An announcement of a duty cut on petrol and diesel on Saturday made it clear which side the government is on—cut duties and risk a dent in government finances while keeping inflation in check.
Image: Narinder Nanu / AFP
Over the last quarter, rising energy prices had put policymakers in a dilemma: Raise them and risk an upsurge in inflation or cut them and risk a dent in government finances.
An announcement of a duty cut on petrol and diesel on Saturday made it clear which side the government is on—cut duties and risk a dent in government finances while keeping inflation in check. With this, it is unlikely that the full extent of rising petrol and diesel prices will be passed on. Several states also moved to cut levies.
While it’s still early days in the government’s move to keep prices under control (and a tax cut could be one of the many strategies it adopts), what’s clear is that a repeat of an extended period of high prices like 2011-14 is what policymakers want to avoid at all cost. Once inflation gets out of hand and inflation
expectations become entrenched, it becomes that much harder to fight.
Since fuel levies were cut on May 21, an export duty on steel has been introduced and an annual limit of 10 million tonnes on sugar exports imposed to keep domestic prices under check. Wheat exports were also banned this month as the war in Ukraine
is expected to result in a global shortage.
In India’s energy basket, key to watch will be power, fertiliser and CNG prices. It’s still unclear how relief will be provided for them and who will pay the bill. Consumer price inflation
at 7.7 percent and rising interest rates globally have meant that it’s likely that Indian rates will also move up in the next 12 months. Bond yields have moved from 6.9 to 7.35 percent in the last two months pricing in at least 125 basis points of monetary tightening.
“Given that interest rates are going to rise, if you want to forestall the recovery from getting derailed, the government has to come up with some kind of a fiscal stimulus and cutting fuel taxes is a relatively good way of doing it because then you are addressing both the inflation problem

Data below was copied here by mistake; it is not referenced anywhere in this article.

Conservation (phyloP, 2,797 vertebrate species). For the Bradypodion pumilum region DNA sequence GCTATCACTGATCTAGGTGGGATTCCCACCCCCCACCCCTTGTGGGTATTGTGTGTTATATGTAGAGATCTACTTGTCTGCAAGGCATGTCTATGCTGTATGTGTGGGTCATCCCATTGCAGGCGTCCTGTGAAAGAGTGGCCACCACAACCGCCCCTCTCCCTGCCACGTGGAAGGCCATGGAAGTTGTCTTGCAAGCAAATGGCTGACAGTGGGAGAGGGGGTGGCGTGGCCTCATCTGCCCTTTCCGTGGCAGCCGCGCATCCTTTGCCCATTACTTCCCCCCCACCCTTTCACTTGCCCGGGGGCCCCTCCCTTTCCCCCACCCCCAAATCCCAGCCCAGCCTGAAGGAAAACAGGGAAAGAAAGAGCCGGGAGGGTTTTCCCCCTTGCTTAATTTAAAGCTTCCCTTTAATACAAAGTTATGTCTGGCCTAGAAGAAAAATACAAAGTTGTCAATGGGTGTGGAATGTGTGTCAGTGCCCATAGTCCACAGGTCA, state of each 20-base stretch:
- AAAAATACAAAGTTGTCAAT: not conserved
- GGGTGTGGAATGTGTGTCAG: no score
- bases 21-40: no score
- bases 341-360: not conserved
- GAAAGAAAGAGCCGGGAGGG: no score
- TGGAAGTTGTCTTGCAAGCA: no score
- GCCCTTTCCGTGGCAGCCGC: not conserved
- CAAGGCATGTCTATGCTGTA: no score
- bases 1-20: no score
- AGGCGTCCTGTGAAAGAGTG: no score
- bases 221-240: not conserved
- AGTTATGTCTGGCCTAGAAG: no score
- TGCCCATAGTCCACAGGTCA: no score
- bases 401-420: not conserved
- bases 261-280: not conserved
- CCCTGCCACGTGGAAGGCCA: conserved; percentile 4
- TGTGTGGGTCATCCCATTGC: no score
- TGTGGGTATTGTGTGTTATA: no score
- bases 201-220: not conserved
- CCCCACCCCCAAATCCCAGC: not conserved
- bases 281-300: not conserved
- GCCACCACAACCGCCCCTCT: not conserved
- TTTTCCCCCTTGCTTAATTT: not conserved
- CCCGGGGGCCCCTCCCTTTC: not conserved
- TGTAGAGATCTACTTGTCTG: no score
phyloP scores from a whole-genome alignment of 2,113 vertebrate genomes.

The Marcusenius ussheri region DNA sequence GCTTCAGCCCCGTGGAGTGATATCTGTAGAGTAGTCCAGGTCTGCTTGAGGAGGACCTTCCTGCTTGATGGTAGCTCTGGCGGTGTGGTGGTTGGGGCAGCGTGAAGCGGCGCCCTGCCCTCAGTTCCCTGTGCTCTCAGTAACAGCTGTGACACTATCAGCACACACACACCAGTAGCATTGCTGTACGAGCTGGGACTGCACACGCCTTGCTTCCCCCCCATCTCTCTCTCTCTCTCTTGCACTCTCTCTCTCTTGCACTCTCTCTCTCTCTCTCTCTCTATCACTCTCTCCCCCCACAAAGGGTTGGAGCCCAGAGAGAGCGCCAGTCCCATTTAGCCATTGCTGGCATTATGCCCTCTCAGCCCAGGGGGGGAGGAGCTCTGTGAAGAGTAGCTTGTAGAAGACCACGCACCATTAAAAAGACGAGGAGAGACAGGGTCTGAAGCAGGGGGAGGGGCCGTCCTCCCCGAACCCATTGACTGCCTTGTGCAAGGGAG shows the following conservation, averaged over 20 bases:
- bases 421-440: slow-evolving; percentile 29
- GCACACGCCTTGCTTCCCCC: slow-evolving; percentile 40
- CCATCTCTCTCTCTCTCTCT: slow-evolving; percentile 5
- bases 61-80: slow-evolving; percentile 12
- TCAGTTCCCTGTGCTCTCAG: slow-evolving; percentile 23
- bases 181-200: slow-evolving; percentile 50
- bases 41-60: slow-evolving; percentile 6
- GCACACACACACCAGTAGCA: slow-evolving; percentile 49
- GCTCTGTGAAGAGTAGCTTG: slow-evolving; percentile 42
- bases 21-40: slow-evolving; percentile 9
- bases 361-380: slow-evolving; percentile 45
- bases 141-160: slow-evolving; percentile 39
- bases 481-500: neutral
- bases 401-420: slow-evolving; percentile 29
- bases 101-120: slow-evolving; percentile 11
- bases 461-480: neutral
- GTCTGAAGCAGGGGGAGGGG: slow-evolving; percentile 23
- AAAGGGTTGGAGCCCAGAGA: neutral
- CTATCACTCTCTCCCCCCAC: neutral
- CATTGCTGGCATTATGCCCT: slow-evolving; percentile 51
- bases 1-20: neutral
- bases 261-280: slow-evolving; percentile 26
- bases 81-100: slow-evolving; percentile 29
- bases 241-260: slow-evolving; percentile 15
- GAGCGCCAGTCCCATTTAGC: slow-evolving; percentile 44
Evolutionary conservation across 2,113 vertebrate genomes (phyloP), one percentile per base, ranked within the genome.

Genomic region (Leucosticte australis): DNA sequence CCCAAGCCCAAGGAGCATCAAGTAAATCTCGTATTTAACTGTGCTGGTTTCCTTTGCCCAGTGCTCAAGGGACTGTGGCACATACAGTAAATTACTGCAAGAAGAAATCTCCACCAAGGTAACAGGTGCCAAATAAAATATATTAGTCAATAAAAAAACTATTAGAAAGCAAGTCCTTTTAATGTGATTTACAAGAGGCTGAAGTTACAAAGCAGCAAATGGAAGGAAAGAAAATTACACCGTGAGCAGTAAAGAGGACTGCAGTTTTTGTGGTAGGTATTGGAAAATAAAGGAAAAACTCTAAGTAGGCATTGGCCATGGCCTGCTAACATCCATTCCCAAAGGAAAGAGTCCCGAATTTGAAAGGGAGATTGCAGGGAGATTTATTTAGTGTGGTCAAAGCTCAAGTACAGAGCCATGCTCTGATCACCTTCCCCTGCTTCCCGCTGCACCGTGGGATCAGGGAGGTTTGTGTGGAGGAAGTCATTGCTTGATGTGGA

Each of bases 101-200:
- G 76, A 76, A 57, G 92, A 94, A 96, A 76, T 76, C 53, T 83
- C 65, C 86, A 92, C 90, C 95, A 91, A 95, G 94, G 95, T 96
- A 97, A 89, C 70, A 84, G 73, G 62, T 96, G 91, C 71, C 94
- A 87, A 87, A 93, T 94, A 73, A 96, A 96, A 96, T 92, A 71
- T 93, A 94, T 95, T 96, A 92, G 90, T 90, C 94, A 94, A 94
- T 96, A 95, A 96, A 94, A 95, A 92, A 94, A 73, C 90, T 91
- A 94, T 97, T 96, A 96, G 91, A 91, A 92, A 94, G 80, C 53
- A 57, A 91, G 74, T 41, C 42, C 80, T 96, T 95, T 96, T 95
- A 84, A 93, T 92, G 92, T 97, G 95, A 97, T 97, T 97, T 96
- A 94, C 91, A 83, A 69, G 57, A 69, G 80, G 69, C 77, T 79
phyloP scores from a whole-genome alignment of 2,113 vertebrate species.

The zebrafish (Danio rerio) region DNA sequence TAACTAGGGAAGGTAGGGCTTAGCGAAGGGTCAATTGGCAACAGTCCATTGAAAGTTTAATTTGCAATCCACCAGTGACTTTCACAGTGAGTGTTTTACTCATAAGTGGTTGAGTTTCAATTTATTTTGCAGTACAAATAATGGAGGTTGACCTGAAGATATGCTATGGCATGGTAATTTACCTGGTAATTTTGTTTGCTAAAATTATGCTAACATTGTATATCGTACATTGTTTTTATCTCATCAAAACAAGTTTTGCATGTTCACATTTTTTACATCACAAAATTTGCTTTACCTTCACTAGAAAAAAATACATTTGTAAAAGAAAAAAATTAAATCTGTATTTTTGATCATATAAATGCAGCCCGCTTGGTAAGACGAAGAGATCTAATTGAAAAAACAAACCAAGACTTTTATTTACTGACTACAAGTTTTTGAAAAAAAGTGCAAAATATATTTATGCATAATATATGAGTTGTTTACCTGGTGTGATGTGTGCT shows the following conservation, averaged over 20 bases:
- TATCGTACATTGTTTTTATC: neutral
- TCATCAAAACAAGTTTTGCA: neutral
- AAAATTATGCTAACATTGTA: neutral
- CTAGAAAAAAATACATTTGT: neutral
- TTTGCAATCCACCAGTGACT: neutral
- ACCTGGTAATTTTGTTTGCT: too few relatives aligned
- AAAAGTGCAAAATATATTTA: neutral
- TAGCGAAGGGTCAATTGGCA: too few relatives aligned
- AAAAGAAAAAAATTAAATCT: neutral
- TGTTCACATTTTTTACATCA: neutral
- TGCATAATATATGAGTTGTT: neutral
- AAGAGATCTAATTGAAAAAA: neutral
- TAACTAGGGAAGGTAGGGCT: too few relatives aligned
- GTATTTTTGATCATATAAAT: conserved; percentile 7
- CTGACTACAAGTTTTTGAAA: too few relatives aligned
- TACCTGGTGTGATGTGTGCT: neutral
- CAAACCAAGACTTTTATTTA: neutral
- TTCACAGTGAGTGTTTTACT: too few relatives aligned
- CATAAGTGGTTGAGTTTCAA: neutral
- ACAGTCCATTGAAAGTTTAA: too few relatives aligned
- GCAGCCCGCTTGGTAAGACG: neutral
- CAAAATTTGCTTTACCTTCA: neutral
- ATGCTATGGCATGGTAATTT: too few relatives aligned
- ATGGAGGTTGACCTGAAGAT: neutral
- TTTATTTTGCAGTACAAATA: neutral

and giving a fiscal stimulus,” says Pronab Sen, former chief statistician of India.
Fuel and electricity make up 16 percent of the consumer price index but a fuel price cut also feeds into transportation costs, and that has an impact in keeping prices low. In the last 12 months, the Indian crude basket has moved up from $71 per barrel to $107. Crisil estimated that withoil prices
in the $85-90 range, the current account deficit would be 2.4 percent of the GDP. At $90-100, that would rise by 50 bps.
CNG, the other key transportation fuel, has seen prices go up as natural gas prices under the administered pricing mechanism were raised 110 percent to $6.1/mmbtu. As its adoption becomes more widespread, this would start feeding into inflation
as well. City gas distribution companies have passed on the increase to industrial users but have gone slow on passing them on to transport users.
Another key area is power. “With an increase in demand, the government has asked some projects that run on imported coal projects to restart. In this case, the price will be passed on to the utility and they, with a lag, will pass it on to the consumer,” says Rahul Prithiani, senior director, energy, commodities and sustainability, Crisil. Prithiani believes the intent here would be to pass on tariffs but the manner in which it is done remains to be seen as there is often a lag between prices rising and utilities passing them on to consumers.
In May, short-term power prices moved to Rs 7 per unit from Rs 3 last November (see chart). It remains to be seen how state power utilities pass this on to end consumers as tariff revisions are usually done a year. Once again, industrial users may have to bear the brunt. Prithani believes the intent here would be to pass on tariffs but the manner in which it is done remains to be seen as there is a lag between prices rising and utilities passing them on to consumers.
Lastly, there’s fertliser, where increasing input prices have necessitated a 55 percent increase in subsidy to Rs 250,000 lakh crore for FY23. While the government has made clear that farmers will not be made to pay higher prices, the manner in which this will be paid for remains to be seen.
What does this mean for government finances? Estimates suggest the fuel tax cut could impact revenue by up to Rs 100,000 crore (the final quantum depends on global oil prices). A large portion of the cut is expected to be made up with higher-than-budgeted tax revenues, especially from the Goods and Services Tax. But if inflation
proves to be more sticky or the war in Ukraine grinds on growth, it would inevitably take a hit making it impossible to continue with this strategy of insulating consumers.
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